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Integrated skills testing in an academic English program: A potential to increase written proficiency (Poonam Anand, Carleton University)

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Session régulière / Regular Session
3:20 PM, Mercredi 26 Avr 2017 (30 minutes)
Session: Improving writing skills for academic purposesBloc: Améliorer les compétences en écriture à des fins académiques

To advance second language learners’ written proficiency, instead of a single proxy measure of students’ writing (e.g. impromptu writing), assessment in English for Academic Purposes (EAP) programs should be integrated, contextualized and formative (Fox, 2004). Recently, an EAP program at a Canadian university introduced such integrated skills assessment in the form of ‘Reading to Write’ and ‘Listening to Speak’ exams as the exit requirement. These integrated skills tests replaced the traditional discreet-point multiple-choice exams and 5-paragraph essays.
The purpose of my longitudinal case study (Yin, 2014) is to explore the phenomenon of washback in the context of assessment innovation in this EAP program. Washback means, “how assessment instruments affect educational practices and beliefs” (Cohen, 1994, p.41) and innovation is defined as “an idea, practice or object that is perceived as new by an individual or other unit of adoption” (Roger, 2003, p.60). The study of innovation practice increases the understanding of how and why washback comes about (Henrichsen, 1989; Wall, 2005).
My multi-phased study has made use of baseline data, before the innovation became operational. From this foundation, I compared the pre- and post- innovation washback by exploring educators’ and students’ accounts of assessment practices by answering the research question: “Can a high-stakes exam be used to leverage positive washback on teaching and learning? If so, how?” Positive washback is the alignment between curriculum, test and the construct to which they are directed (Green, 2007).
In this presentation, I will explain students’ accounts of assessment practices before- and after-change. A total of 254 students completed online surveys over a period of four semesters; nine of these students participated in three focus groups to further confirm the questionnaire results. The statistical analysis of the questionnaire and thematic analysis of the focus group data has revealed that the previous exams exerted negative washback in the form of decontextualized learning. There was a disjuncture between classroom activities and testing exercises. Additionally, the old exam promoted both a splitting and hierarchal skill setting, which doesn’t necessary prepare students for university studies. It also promoted an unintended curriculum that was focused on the preparation for the final discreet-point, multiple-choice exams.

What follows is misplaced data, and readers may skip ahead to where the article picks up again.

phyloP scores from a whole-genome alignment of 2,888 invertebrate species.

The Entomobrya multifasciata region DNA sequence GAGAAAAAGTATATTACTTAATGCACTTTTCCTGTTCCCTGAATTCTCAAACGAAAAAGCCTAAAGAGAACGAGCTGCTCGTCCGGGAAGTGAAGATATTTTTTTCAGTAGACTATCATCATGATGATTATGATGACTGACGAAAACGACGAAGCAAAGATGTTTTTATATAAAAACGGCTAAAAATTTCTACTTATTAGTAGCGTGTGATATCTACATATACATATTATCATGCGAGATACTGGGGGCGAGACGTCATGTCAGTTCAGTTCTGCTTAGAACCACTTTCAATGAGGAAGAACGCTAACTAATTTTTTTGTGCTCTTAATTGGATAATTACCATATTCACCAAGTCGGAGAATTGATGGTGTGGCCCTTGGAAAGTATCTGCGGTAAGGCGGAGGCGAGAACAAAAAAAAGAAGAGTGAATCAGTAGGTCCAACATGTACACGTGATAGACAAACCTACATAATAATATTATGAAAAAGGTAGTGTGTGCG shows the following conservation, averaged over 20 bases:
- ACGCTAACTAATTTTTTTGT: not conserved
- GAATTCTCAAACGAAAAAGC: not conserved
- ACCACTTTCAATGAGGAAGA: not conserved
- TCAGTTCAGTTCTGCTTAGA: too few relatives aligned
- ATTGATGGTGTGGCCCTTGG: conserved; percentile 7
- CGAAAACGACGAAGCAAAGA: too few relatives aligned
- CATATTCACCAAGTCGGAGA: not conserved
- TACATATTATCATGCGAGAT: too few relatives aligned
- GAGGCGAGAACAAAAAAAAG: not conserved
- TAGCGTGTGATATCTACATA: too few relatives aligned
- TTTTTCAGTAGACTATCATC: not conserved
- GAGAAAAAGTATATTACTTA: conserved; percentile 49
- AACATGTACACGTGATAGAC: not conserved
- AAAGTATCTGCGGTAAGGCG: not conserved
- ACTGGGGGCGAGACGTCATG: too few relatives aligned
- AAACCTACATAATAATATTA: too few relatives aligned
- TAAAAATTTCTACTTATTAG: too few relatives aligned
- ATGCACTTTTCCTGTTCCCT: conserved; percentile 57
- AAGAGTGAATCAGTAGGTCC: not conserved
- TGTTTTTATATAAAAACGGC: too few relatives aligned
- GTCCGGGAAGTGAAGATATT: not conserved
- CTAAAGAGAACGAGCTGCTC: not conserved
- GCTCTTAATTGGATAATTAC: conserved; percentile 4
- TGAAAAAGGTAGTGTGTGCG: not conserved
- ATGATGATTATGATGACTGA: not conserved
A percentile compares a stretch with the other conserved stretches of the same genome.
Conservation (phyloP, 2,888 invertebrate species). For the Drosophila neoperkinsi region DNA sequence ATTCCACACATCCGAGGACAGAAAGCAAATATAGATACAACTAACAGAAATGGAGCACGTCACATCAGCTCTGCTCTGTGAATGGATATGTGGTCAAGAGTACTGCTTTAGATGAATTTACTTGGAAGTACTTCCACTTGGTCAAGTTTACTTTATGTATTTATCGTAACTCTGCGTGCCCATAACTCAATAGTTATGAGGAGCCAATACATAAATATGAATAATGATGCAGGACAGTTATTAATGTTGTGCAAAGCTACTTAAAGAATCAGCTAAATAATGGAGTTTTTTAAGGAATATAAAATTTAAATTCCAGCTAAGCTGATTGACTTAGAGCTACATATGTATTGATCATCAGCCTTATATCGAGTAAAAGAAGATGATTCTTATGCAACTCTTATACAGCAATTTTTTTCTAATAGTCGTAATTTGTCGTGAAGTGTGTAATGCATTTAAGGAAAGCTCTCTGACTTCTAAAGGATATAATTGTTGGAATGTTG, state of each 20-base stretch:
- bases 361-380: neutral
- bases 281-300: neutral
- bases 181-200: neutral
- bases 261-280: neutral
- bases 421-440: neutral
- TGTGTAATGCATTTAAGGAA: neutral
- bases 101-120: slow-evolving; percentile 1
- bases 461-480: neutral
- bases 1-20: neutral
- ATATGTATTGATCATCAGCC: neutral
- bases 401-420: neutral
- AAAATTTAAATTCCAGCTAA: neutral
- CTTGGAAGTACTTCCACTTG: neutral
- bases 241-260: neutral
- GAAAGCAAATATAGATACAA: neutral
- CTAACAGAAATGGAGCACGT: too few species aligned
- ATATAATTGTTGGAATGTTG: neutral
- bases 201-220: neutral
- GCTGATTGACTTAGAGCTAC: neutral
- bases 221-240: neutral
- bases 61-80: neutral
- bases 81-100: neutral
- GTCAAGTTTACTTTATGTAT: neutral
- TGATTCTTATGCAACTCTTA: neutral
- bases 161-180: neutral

However, the new integrated skills assessment seems to address some of these problems Firstly, constructed written responses, which respond to a reading or listening text, reflect a better interpretation of students’ language proficiency. Secondly, integrating skills promote problem/project-based learning by incorporating thematic learning through situated cognition (Rogoff, 1990; Lave & Wenger, 1991) as opposed to decontextualized learning. Finally, integrated skills tests enhance the face and content validity of the writing assessment by providing an evidence of washback in the form of “evidential link between the teaching or learning outcomes and the test properties thought to influence them” Messick (1996, p. 247).
These findings are pertinent to EAP administrators and teachers in addressing academic literacy concerns, and promoting academic readiness of university-bound second language learners.
Cohen, A. D. (1994). Assessing language ability in the classroom (2nd ed.). New York: Heinle and Heinle.
Fox, J. (2004). Test decisions over time: Tracking validity. Language Testing, 21, 437–465. doi:10.1191/0265532204lt292oa.
Green, A. B. (2007). IELTS washback in context: Preparation for academic writing in higher education. Studies in language testing, 25. Cambridge, England: Cambridge University Press/Cambridge ESOL.
Henrichsen, L. E. 1989. Diffusion of Innovations in English Language Teaching: The ELEC Effort in Japan, 1956-1968. New York: Greenwood Press.
Lave, J., & Wenger, E. (1991). Situated learning: Legitimate peripheral participation. Cambridge university press.
Messick, S. (1996). Validity and washback in language testing. ETS Research Report Series, 1996(1), i-18.
Rogers, E. M. (2010). Diffusion of innovations. Simon and Schuster.
Rogoff, B. (1990). Apprenticeship in thinking: Children’s guided participation in culture.
Wall, D. (2005). The impact of high-stakes examinations on classroom teaching: A case study using insights from testing and innovation theory. Studies in language testing, 22. Cambridge, England: Cambridge University Press.
Yin, R. K. (2014). Case study research: Design and methods. Sage publications.

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